- Open Access
- Open Peer Review
Freeze-dried strawberry powder improves lipid profile and lipid peroxidation in women with metabolic syndrome: baseline and post intervention effects
Nutrition Journal volume 8, Article number: 43 (2009)
Strawberry flavonoids are potent antioxidants and anti-inflammatory agents that have been shown to reduce cardiovascular disease risk factors in prospective cohort studies. Effects of strawberry supplementation on metabolic risk factors have not been studied in obese populations. We tested the hypothesis that freeze-dried strawberry powder (FSP) will lower fasting lipids and biomarkers of oxidative stress and inflammation at four weeks compared to baseline. We also tested the tolerability and safety of FSP in subjects with metabolic syndrome. FSP is a concentrated source of polyphenolic flavonoids, fiber and phytosterols.
Females (n = 16) with 3 features of metabolic syndrome (waist circumference >35 inches, triglycerides > 150 mg/dL, fasting glucose > 100 mg/dL and < 126 mg/dL, HDL <50 mg/dL, or blood pressure >130/85 mm Hg) were enrolled in the study. Subjects consumed two cups of the strawberry drink daily for four weeks. Each cup had 25 g FSP blended in water. Fasting blood draws, anthropometrics, dietary analyses, and blood pressure measurements were done at baseline and 4 weeks. Biomarkers of oxidative stress and inflammation were measured using ELISA techniques. Plasma ellagic acid was measured using HPLC-UV techniques.
Total cholesterol and LDL-cholesterol levels were significantly lower at 4 weeks versus baseline (-5% and -6%, respectively, p < 0.05), as was lipid peroxidation in the form of malondialdehyde and hydroxynonenal (-14%, p < 0.01). Oxidized-LDL showed a decreasing trend at 4 weeks (p = 0.123). No effects were noted on markers of inflammation including C-reactive protein and adiponectin. A significant number of subjects (13/16) showed an increase in plasma ellagic acid at four weeks versus baseline, while no significant differences were noted in dietary intakes at four weeks versus baseline. Thus, short-term supplementation of freeze-dried strawberries appeared to exert hypocholesterolemic effects and decrease lipid peroxidation in women with metabolic syndrome.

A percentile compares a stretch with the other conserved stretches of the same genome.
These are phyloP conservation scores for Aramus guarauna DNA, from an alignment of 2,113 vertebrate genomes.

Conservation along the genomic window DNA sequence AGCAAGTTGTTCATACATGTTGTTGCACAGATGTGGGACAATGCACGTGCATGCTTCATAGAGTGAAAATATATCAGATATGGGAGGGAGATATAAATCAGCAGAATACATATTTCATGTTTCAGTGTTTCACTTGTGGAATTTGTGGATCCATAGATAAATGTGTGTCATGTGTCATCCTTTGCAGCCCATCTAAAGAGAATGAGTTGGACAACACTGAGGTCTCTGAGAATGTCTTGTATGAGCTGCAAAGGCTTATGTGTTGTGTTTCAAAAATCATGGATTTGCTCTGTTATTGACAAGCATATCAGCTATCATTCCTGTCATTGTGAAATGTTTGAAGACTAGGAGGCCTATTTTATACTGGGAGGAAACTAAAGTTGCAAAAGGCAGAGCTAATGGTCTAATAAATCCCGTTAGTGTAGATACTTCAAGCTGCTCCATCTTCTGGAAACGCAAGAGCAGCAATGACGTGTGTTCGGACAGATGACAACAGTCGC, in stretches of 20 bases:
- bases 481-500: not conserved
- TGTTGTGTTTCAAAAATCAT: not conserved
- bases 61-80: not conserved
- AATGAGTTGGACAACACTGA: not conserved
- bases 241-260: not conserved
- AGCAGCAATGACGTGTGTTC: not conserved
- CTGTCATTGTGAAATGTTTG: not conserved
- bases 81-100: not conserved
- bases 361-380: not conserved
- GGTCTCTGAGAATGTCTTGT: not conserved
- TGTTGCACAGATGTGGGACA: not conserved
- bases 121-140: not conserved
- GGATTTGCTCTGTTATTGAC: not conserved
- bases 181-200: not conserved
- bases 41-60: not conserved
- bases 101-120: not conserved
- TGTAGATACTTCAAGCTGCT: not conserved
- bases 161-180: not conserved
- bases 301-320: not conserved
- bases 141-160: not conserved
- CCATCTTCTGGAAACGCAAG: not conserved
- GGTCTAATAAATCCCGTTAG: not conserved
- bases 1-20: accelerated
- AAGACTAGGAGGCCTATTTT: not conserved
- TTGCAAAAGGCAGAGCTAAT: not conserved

Colorful fruits and vegetables containing a wide range of phytochemicals have been associated with significant cardiovascular health benefits. Strawberries are an especially good source of phytochemicals, particularly anthocyanins and ellagic acid, which have potent antioxidant and anti-inflammatory functions . Apples and strawberries have also been reported to be the largest contributors of cellular antioxidant activity among all fruits consumed in the United States . Strawberry juice extracts have been shown to significantly inhibit free radicals , and reduce ox-LDL-induced proliferation of rat aortic smooth muscle cells . Ellagic acid supplementation also reduced oxidative stress and atherosclerotic lesion formation in hyperlipidemic rabbits . da Silva et al., using in vitro models, reported the anti-hyperglycemic effects of Brazilian strawberries . In animal models, freeze-dried strawberry powder was shown to reduce obesity and improve glycemic control in mice fed a high-fat diet , while mice fed anthocyanin extracts from strawberries demonstrated an up regulation of anti-inflammatory adiponectin gene. . Although there are limited findings related to strawberry supplementation, the data suggest the possibility of strawberries in reducing cardiovascular disease risk factors.
Epidemiological observations also suggest that strawberries may have beneficial cardiovascular effects in women. The Iowa Women's Health Study, a prospective study conducted among 34,489 overweight postmenopausal women, found a significant inverse association between strawberry intake and cardiovascular disease mortality after 16 years of follow-up . The Women's Health study, a cross-sectional study among 26,966 overweight postmenopausal women, further reported that women with higher intakes of strawberries (≥ 2 servings/week) had a borderline significant reduced risk of elevated C-reactive protein (CRP), versus those who consumed none . Thus, these observations suggest the need for additional human studies to determine possible antioxidant, anti-inflammatory, and vascular protective effects of strawberries.
Metabolic syndrome, a significant health problem in the developed countries, is a constellation of risk factors, including atherogenic dyslipidemia (low HDL, high triglyceride), impaired fasting glucose, hypertension, and central adiposity, predisposing to higher risks of oxidative stress, type 2 diabetes and atherosclerotic cardiovascular disease [11–14]. Dietary modifications are one of the key elements in the management of these metabolic abnormalities. Intervention studies using strawberries in humans are limited and have mainly been conducted to investigate the bioavailability and metabolism of strawberry anthocyanins [15, 16]. On the basis of this background information, we tested the effects of a freeze-dried strawberry drink on selected cardiovascular risk factors, such as fasting glucose, lipids, and biomarkers of lipid peroxidation and inflammation, as well as safety and tolerability in subjects with metabolic syndrome. Variables of interests were measured at baseline and at the end of the study (4 weeks).